Chinese Appetizer Recipe Week: Dan Dan Noodles


I like my Dan Dan noodles with plenty of roasted chili vinaigrette, minced pork stir-fried with pickled zha cai (mustard root), a sprinkle of toasted peanuts, some grated raw garlic, and finely sliced scallions.

J. Kenji Lopez-Alt

Who doesn't love classic Chinese and Chinese-American appetizers? This week, we'll be featuring a different Chinese appetizer each day, with step-by-step instructions and complete recipes. Throw your own Chinese take-out party at home, without the take-out!

One of the problems with ordering Dan Dan Noodles at a Chinese restaurant is that you never know exactly what you'll get. Are they gonna deliver the hardcore Sichuan version swimming in red-hot chili oil and laced with pickled zha cai (mustard root) and mouth-numbing Sichuan peppercorns? Or can you expect the equally delicious but totally different Chinese-American version with more pork, a vinegary soy-based sauce, perhaps some greens and a sprinkling of peanuts?

The first great thing about making Dan Dan Noodles at home is that you can customize it however you'd like. Personally, I like the chili oil of the Sichuan version, but I also love adding crushed roasted peanuts to the top. Who's to stop me?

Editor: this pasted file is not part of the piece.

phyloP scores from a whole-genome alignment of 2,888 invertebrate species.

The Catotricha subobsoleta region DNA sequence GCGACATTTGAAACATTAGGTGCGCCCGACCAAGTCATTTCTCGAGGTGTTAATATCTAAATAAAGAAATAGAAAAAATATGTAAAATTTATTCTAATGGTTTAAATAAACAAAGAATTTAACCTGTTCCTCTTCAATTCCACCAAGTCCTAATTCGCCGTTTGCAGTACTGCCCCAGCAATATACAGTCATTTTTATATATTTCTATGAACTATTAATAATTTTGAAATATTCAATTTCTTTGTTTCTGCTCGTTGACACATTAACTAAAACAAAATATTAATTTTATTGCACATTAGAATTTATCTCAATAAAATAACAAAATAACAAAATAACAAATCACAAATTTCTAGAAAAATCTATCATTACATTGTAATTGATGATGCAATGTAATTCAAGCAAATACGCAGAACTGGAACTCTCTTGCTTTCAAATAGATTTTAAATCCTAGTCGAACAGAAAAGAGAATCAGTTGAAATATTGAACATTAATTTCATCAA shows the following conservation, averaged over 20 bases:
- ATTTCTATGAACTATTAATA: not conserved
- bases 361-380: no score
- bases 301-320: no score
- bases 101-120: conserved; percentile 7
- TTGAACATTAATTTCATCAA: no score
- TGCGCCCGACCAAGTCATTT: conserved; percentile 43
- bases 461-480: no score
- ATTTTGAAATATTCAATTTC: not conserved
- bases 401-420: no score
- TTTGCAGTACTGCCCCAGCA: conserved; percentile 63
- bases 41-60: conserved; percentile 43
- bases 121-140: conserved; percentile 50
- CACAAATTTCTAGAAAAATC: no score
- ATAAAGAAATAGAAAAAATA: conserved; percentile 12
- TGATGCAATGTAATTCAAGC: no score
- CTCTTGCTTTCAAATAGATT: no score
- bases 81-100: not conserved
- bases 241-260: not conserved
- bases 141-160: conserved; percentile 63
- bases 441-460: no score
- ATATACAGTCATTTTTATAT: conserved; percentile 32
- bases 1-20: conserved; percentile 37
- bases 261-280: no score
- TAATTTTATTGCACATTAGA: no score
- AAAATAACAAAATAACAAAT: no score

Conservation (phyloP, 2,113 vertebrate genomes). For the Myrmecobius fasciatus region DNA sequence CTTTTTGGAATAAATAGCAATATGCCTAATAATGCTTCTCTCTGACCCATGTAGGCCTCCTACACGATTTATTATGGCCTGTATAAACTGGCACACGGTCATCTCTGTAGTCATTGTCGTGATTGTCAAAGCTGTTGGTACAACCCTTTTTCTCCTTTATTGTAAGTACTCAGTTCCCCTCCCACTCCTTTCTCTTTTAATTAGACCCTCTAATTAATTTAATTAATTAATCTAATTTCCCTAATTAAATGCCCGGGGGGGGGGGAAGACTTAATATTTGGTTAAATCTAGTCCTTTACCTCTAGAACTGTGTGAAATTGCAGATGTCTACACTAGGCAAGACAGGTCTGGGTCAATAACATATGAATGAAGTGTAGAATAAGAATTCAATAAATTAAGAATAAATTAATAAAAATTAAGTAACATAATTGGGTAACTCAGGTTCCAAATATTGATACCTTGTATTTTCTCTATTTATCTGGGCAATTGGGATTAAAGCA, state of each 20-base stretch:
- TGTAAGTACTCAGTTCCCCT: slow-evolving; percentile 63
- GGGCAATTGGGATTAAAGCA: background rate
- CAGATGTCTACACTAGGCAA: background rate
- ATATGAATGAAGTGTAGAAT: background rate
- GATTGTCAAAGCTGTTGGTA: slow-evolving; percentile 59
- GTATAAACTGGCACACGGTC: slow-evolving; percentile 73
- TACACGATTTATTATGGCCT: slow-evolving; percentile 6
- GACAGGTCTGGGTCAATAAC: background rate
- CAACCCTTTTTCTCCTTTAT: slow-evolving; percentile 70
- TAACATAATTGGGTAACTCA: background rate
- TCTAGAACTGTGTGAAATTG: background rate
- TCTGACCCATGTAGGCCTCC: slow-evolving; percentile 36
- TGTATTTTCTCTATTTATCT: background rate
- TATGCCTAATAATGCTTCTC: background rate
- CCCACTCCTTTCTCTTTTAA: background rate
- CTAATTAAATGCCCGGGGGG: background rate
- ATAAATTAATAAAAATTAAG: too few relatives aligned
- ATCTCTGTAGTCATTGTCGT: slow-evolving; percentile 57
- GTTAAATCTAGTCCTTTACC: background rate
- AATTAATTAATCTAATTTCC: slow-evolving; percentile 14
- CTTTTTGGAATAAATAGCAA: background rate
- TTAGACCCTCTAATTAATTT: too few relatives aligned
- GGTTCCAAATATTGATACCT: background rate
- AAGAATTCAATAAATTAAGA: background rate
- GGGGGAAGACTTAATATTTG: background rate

The second great thing about making Dan Dan Noodles—it's an exceedingly simple dish to make. Once you've put together your roasted chili vinaigrette (which holds for months in the fridge, by the way), it's just a matter of cooking your noodles, frying your chopped pork, and throwing everything together.

Perhaps the biggest key to making excellent Dan Dan Noodles is to make your own roasted chili oil. When done right, it gets a rich, fruity, smoky flavor that none of the store-bought stuff can touch. It's really quite simple.

To make roasted chili oil: Just toast a handful of whole Chinese chilis (or if you want, red pepper flakes) in a dry skillet until ever-so-slightly smoking. Transfer them to a food processor with a cup of neutral oil, like canola, and whiz the whole thing up. Let it sit in a sealed container in the fridge for a week or so, and you're good to go. You can even top off the jar with more oil and toasted chilis every time you seem to be running low. Make some, have it on hand at all times, and it will revolutionize your mapo tofu, ramen, dumplings, stir-fries, and countless other dishes.

Check out the slideshow for a quick rundown of some of the ingredients that go into great Dan Dan Noodles, or go straight for the recipe here.

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